Our Canadian trips have taken us to the maritime provinces and Quebec, the Pacific Northwest, the central plains, but not to Ontario until this Shakespeare Festival garden year. We're already learning that southern Ontario is more prosperous and less quaint than the other provinces, with rich quarter-section farms. We're intrigued as to how and why the land was laid out not quite perpendicular, as a glance at a road map will quickly show. The roads, though usually straight, do not go north-south and east-west with the mathematical precision of Iowa or Nebraska, and they appear to intersect at 70- or 80-degree angles.
The farms are mostly quarter-section affairs, with big barns often painted with the farmer's name. The fruit and vegetable stands are opening up, and even if the temperature is in the fifties or sixties the Canadians determinedly wear shorts because it's summertime. At least there's no snow on the ground here! The usual crops of corn, wheat, beans can be seen, and we've had local fresh strawberries and asparagus in the restaurants.
Driving west from Fort Erie, avoiding the freeways, we passed through one small town after another, mostly founded at the end of the Hoisting the (bronze?) tent eighteenth century. Manufacturing and commerce have sprung up along the corridors from Toronto to Detroit and Buffalo, and cities like London (charmless, we thought), Kitchener and Waterloo have six-figure populations.
Sometime in the 1950s some local businessmen got the idea for a summer theater festival in Stratford, taking advantage of the Shakespearean connections of the town's name. It was touch and go at first, but when the idea caught the fancy of theater greats, it made a success. The first thing built was a stage, which jutted out into the audience and could be seen from a wide angle. The stage was put in a tent for the early festivals, but now there are four lovely theaters in town.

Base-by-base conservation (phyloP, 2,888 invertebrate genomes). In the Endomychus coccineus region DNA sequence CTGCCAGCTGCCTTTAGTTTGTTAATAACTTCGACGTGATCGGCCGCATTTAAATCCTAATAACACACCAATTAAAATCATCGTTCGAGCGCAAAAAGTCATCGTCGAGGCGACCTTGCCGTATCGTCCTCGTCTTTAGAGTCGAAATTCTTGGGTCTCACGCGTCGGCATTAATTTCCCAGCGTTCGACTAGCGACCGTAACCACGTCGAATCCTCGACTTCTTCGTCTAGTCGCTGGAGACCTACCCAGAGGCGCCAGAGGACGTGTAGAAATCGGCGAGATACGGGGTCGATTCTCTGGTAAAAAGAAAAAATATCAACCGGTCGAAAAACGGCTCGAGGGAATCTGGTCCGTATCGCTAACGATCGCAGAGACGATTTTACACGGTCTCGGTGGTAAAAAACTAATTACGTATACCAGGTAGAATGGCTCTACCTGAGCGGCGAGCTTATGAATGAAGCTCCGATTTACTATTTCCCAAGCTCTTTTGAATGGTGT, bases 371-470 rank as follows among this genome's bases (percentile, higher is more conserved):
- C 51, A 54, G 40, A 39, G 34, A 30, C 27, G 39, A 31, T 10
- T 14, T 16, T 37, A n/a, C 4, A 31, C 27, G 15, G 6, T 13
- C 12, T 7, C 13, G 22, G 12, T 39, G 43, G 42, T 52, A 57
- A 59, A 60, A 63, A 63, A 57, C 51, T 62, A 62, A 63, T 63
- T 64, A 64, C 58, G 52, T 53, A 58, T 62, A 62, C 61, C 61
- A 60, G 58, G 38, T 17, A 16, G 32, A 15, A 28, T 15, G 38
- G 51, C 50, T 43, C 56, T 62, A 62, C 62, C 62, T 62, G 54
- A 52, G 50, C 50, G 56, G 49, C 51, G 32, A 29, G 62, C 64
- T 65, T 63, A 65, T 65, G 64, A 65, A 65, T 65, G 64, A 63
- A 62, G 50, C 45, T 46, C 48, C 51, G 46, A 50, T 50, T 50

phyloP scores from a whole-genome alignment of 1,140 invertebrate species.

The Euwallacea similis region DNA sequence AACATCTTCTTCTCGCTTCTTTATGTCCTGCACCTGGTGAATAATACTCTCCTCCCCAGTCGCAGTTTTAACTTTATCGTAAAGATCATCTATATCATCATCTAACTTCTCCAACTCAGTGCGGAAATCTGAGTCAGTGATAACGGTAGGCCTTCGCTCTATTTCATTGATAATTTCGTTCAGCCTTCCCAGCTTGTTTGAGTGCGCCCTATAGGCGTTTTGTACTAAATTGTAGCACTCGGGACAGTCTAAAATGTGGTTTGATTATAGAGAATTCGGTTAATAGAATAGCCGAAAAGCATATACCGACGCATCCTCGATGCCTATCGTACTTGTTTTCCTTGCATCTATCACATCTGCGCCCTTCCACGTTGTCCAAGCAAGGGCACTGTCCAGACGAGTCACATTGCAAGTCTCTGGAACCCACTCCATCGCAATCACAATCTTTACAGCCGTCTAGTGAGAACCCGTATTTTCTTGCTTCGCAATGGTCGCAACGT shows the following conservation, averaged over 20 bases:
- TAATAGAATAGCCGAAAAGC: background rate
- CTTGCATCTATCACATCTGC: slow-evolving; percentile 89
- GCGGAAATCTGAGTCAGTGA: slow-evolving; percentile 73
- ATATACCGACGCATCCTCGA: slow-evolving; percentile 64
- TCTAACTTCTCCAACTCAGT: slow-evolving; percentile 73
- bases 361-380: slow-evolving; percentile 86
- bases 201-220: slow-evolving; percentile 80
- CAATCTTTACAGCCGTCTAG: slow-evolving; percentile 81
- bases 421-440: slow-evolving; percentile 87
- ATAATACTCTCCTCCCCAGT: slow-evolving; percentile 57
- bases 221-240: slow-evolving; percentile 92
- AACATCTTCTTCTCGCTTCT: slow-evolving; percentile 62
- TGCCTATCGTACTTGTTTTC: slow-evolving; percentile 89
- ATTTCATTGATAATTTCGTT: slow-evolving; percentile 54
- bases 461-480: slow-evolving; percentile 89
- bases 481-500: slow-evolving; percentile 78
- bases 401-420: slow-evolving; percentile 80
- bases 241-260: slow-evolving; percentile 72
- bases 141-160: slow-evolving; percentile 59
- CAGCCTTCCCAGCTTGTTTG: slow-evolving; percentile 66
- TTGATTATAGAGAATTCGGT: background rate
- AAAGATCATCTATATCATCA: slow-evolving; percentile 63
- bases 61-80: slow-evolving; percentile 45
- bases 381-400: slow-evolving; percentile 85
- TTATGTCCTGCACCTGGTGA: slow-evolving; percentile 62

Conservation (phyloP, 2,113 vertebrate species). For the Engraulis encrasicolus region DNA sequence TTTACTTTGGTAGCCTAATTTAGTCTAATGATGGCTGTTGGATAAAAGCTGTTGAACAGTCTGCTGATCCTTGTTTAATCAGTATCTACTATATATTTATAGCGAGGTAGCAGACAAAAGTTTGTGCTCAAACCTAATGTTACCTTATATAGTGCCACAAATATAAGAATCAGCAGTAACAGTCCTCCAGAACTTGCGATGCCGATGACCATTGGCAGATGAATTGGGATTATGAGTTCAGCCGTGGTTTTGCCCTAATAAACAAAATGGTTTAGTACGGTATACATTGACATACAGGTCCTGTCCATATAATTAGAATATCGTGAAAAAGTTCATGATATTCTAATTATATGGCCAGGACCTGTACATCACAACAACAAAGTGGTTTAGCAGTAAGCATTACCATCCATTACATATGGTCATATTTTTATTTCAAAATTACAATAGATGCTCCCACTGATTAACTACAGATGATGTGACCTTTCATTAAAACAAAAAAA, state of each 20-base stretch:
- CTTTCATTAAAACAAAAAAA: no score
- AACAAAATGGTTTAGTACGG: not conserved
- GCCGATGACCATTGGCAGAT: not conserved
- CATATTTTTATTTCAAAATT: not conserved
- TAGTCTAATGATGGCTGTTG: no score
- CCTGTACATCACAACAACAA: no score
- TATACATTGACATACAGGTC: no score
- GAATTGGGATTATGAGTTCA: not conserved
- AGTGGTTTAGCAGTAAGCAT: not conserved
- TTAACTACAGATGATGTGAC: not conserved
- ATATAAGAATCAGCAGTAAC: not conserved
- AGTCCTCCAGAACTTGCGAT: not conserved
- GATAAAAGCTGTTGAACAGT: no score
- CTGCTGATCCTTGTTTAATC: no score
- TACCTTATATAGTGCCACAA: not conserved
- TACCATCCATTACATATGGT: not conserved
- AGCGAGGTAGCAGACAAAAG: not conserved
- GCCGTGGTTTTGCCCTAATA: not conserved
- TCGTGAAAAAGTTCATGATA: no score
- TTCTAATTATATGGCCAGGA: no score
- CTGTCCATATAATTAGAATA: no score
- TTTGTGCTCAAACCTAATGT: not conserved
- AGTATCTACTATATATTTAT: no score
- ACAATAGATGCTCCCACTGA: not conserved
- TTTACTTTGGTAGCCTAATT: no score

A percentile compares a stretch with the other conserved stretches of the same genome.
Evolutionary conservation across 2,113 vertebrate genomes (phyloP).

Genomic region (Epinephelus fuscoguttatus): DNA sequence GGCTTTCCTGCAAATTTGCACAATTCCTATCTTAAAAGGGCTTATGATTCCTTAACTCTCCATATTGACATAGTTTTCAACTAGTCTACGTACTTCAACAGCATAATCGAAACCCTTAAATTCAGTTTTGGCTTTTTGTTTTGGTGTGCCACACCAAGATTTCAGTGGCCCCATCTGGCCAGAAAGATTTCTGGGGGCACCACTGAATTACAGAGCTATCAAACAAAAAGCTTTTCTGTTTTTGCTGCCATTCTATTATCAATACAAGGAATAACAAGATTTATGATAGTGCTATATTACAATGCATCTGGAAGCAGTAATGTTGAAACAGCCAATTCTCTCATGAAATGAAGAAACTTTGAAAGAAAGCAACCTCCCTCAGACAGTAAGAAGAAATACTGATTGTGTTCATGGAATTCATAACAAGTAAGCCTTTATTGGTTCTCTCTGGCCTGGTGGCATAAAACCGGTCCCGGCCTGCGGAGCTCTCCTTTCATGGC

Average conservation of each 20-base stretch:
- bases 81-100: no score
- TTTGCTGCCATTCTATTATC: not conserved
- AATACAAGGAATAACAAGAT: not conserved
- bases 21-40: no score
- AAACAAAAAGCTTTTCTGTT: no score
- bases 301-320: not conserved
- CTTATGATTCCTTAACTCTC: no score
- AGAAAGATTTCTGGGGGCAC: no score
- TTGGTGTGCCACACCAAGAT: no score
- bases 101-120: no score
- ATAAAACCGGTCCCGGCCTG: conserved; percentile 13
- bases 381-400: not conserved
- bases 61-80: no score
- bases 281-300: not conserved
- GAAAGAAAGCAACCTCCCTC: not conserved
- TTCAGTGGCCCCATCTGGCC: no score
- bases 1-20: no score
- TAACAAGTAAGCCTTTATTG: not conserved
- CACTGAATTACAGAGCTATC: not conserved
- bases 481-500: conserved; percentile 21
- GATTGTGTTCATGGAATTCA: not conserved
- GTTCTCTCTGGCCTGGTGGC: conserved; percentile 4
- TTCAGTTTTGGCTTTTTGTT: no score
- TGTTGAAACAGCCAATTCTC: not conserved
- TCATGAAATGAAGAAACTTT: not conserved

We attended a matinee of A Midsummer Night's Dream at the Festival Theater -- it was not our first choice, but the only play for which matinee seats were available two months in advance. All 1800 seats were filled. So if you're want to visit Stratford, we advise you to plan ahead. Horshoe-shaped window
It was a great day in Stratford, beautiful parks, waterfowl, lovely theater, and great costumes, sets, actors and all the appurtenances for the performance. But the modern *touches* didn't fit together thematically. An Amazon rainforest was chosen, and the fairies were trained by Cirque du Soleil staff and swung from trapezes and bungees. Pyramis and Thisbe were plaid by Latino barrio hardhats; and the performance grew positively slapstick as one of the actor's cell phone rang (intentionally). We enjoyed ourselves, but probably would have enjoyed a Shakespearean tragedy or history more; next time we'll investigate tickets and plan a year in advance. Or perhaps not; after all we've had no trouble finding tickets for a wonderful variety of performances in season in London and New York.
We visited St. Jacobs, which advertises itself as quaint, but is really a modern complex of outlet malls and clusters of antique shops. Garden near London Ontarians (do you think that's the right word?) seem to fill up all the highways and roads near the big cities, notwithstanding the price of gas. But the Mennonite origins of St. Jacobs have slipped away in the midst of twenty-first century mercantilism, although there is a horse-drawn carriage to carry shoppers down the road.
We recommend most highly the Arboretum located on the campus of the University of Guelph. Even though it was Alumni Weekend, there were plenty of garden paths to walk and get some exercise and enjoy plants and shrubs and evergreens and flower beds.
We also continue our genealogy research, using the ever-more-frequent high-speed internet connections available in hotels. We doubt that we could ever exhaust the genealogical resources now available on the internet, but nothing compares with walking the ground where ancestors lived and talking face-to-face with local historians.